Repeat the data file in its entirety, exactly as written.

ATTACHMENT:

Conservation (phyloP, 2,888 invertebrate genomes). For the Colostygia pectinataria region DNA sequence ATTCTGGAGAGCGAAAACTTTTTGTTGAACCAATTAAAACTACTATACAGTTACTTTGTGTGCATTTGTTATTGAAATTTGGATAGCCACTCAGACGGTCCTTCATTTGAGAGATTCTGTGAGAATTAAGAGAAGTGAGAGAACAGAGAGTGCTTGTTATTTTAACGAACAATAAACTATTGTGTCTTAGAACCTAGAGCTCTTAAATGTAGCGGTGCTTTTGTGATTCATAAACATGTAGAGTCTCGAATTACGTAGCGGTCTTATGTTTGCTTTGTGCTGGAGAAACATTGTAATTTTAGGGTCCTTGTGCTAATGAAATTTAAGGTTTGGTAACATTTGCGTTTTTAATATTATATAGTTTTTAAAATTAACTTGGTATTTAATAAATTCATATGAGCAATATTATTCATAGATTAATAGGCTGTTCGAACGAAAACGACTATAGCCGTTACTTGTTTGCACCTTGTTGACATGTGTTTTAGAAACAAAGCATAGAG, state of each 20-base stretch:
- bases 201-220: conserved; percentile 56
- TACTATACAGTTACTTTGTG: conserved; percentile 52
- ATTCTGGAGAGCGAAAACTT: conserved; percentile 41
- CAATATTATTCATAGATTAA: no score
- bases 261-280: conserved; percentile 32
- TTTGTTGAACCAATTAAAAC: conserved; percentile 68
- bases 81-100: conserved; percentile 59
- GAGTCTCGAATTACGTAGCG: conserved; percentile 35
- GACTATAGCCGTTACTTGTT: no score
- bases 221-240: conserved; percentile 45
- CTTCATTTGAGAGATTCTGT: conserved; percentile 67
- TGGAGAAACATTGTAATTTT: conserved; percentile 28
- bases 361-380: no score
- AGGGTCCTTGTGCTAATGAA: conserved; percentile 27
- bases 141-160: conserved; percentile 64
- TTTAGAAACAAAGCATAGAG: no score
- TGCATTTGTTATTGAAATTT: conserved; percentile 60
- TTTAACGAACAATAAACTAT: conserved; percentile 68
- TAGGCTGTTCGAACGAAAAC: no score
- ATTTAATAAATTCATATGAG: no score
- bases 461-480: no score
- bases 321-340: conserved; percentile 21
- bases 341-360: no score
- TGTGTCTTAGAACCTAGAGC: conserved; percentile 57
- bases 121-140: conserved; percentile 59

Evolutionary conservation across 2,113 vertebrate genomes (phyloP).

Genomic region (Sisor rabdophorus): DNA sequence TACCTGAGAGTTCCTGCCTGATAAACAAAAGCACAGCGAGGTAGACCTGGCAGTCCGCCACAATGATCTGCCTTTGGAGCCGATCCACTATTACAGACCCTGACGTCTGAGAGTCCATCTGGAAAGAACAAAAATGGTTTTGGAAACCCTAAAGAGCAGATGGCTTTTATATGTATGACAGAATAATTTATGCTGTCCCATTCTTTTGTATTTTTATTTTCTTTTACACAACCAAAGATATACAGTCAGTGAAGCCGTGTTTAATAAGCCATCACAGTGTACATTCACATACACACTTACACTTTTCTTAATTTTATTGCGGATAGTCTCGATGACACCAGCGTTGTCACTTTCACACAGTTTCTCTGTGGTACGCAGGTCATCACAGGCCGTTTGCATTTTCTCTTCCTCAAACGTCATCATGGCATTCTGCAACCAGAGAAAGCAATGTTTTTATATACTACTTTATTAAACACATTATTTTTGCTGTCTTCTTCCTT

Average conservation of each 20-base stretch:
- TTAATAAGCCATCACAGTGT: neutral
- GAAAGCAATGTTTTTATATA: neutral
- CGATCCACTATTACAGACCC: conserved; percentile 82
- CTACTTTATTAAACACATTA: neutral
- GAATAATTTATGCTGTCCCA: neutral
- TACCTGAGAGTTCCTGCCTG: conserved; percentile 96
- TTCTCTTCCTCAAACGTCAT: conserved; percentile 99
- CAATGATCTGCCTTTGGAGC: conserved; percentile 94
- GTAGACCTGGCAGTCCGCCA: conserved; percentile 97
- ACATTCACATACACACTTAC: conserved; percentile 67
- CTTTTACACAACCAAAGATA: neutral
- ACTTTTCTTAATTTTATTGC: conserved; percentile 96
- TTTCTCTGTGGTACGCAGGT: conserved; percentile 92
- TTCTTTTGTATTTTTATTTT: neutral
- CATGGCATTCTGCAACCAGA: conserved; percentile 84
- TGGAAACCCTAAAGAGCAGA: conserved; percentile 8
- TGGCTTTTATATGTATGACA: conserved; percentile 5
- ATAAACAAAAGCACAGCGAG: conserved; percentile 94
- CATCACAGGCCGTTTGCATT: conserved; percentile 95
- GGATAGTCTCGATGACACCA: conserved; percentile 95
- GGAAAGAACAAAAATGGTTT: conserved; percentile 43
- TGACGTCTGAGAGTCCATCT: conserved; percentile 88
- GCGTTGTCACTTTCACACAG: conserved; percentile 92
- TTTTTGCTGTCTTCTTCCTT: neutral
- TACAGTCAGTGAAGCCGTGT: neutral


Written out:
Conservation (phyloP, 2,888 invertebrate genomes). For the Colostygia pectinataria region DNA sequence ATTCTGGAGAGCGAAAACTTTTTGTTGAACCAATTAAAACTACTATACAGTTACTTTGTGTGCATTTGTTATTGAAATTTGGATAGCCACTCAGACGGTCCTTCATTTGAGAGATTCTGTGAGAATTAAGAGAAGTGAGAGAACAGAGAGTGCTTGTTATTTTAACGAACAATAAACTATTGTGTCTTAGAACCTAGAGCTCTTAAATGTAGCGGTGCTTTTGTGATTCATAAACATGTAGAGTCTCGAATTACGTAGCGGTCTTATGTTTGCTTTGTGCTGGAGAAACATTGTAATTTTAGGGTCCTTGTGCTAATGAAATTTAAGGTTTGGTAACATTTGCGTTTTTAATATTATATAGTTTTTAAAATTAACTTGGTATTTAATAAATTCATATGAGCAATATTATTCATAGATTAATAGGCTGTTCGAACGAAAACGACTATAGCCGTTACTTGTTTGCACCTTGTTGACATGTGTTTTAGAAACAAAGCATAGAG, state of each 20-base stretch:
- bases 201-220: conserved; percentile 56
- TACTATACAGTTACTTTGTG: conserved; percentile 52
- ATTCTGGAGAGCGAAAACTT: conserved; percentile 41
- CAATATTATTCATAGATTAA: no score
- bases 261-280: conserved; percentile 32
- TTTGTTGAACCAATTAAAAC: conserved; percentile 68
- bases 81-100: conserved; percentile 59
- GAGTCTCGAATTACGTAGCG: conserved; percentile 35
- GACTATAGCCGTTACTTGTT: no score
- bases 221-240: conserved; percentile 45
- CTTCATTTGAGAGATTCTGT: conserved; percentile 67
- TGGAGAAACATTGTAATTTT: conserved; percentile 28
- bases 361-380: no score
- AGGGTCCTTGTGCTAATGAA: conserved; percentile 27
- bases 141-160: conserved; percentile 64
- TTTAGAAACAAAGCATAGAG: no score
- TGCATTTGTTATTGAAATTT: conserved; percentile 60
- TTTAACGAACAATAAACTAT: conserved; percentile 68
- TAGGCTGTTCGAACGAAAAC: no score
- ATTTAATAAATTCATATGAG: no score
- bases 461-480: no score
- bases 321-340: conserved; percentile 21
- bases 341-360: no score
- TGTGTCTTAGAACCTAGAGC: conserved; percentile 57
- bases 121-140: conserved; percentile 59

Evolutionary conservation across 2,113 vertebrate genomes (phyloP).

Genomic region (Sisor rabdophorus): DNA sequence TACCTGAGAGTTCCTGCCTGATAAACAAAAGCACAGCGAGGTAGACCTGGCAGTCCGCCACAATGATCTGCCTTTGGAGCCGATCCACTATTACAGACCCTGACGTCTGAGAGTCCATCTGGAAAGAACAAAAATGGTTTTGGAAACCCTAAAGAGCAGATGGCTTTTATATGTATGACAGAATAATTTATGCTGTCCCATTCTTTTGTATTTTTATTTTCTTTTACACAACCAAAGATATACAGTCAGTGAAGCCGTGTTTAATAAGCCATCACAGTGTACATTCACATACACACTTACACTTTTCTTAATTTTATTGCGGATAGTCTCGATGACACCAGCGTTGTCACTTTCACACAGTTTCTCTGTGGTACGCAGGTCATCACAGGCCGTTTGCATTTTCTCTTCCTCAAACGTCATCATGGCATTCTGCAACCAGAGAAAGCAATGTTTTTATATACTACTTTATTAAACACATTATTTTTGCTGTCTTCTTCCTT

Average conservation of each 20-base stretch:
- TTAATAAGCCATCACAGTGT: neutral
- GAAAGCAATGTTTTTATATA: neutral
- CGATCCACTATTACAGACCC: conserved; percentile 82
- CTACTTTATTAAACACATTA: neutral
- GAATAATTTATGCTGTCCCA: neutral
- TACCTGAGAGTTCCTGCCTG: conserved; percentile 96
- TTCTCTTCCTCAAACGTCAT: conserved; percentile 99
- CAATGATCTGCCTTTGGAGC: conserved; percentile 94
- GTAGACCTGGCAGTCCGCCA: conserved; percentile 97
- ACATTCACATACACACTTAC: conserved; percentile 67
- CTTTTACACAACCAAAGATA: neutral
- ACTTTTCTTAATTTTATTGC: conserved; percentile 96
- TTTCTCTGTGGTACGCAGGT: conserved; percentile 92
- TTCTTTTGTATTTTTATTTT: neutral
- CATGGCATTCTGCAACCAGA: conserved; percentile 84
- TGGAAACCCTAAAGAGCAGA: conserved; percentile 8
- TGGCTTTTATATGTATGACA: conserved; percentile 5
- ATAAACAAAAGCACAGCGAG: conserved; percentile 94
- CATCACAGGCCGTTTGCATT: conserved; percentile 95
- GGATAGTCTCGATGACACCA: conserved; percentile 95
- GGAAAGAACAAAAATGGTTT: conserved; percentile 43
- TGACGTCTGAGAGTCCATCT: conserved; percentile 88
- GCGTTGTCACTTTCACACAG: conserved; percentile 92
- TTTTTGCTGTCTTCTTCCTT: neutral
- TACAGTCAGTGAAGCCGTGT: neutral